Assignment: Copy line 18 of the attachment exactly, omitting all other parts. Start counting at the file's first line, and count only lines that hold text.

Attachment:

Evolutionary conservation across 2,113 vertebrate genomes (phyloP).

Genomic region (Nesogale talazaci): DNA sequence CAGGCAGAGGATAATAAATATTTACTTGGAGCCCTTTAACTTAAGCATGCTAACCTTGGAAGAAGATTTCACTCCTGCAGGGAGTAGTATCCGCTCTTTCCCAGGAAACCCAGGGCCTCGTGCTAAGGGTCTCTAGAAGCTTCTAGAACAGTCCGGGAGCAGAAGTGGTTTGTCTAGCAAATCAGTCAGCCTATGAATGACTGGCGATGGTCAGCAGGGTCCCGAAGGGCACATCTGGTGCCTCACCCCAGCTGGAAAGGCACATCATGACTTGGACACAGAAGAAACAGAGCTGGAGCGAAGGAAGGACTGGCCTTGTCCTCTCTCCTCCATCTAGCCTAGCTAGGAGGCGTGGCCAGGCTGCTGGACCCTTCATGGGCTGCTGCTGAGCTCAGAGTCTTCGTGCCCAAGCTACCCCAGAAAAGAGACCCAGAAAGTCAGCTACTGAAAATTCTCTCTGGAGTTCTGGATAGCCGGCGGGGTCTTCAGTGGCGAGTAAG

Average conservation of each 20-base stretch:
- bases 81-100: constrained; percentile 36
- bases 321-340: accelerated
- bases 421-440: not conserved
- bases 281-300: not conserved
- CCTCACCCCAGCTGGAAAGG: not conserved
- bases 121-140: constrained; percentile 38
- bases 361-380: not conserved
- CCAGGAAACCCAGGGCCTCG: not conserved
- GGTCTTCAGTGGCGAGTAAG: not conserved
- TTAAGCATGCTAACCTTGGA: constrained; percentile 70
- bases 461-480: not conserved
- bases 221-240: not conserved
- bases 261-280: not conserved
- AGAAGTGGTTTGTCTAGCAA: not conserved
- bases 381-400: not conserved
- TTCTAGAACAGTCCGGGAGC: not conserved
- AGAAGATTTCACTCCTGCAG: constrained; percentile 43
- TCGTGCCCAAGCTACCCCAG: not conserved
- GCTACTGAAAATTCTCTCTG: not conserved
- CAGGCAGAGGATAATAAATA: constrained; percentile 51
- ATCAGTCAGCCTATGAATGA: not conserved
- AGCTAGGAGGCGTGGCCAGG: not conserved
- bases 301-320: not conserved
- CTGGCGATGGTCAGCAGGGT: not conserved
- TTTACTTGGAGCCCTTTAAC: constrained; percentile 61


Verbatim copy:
- bases 381-400: not conserved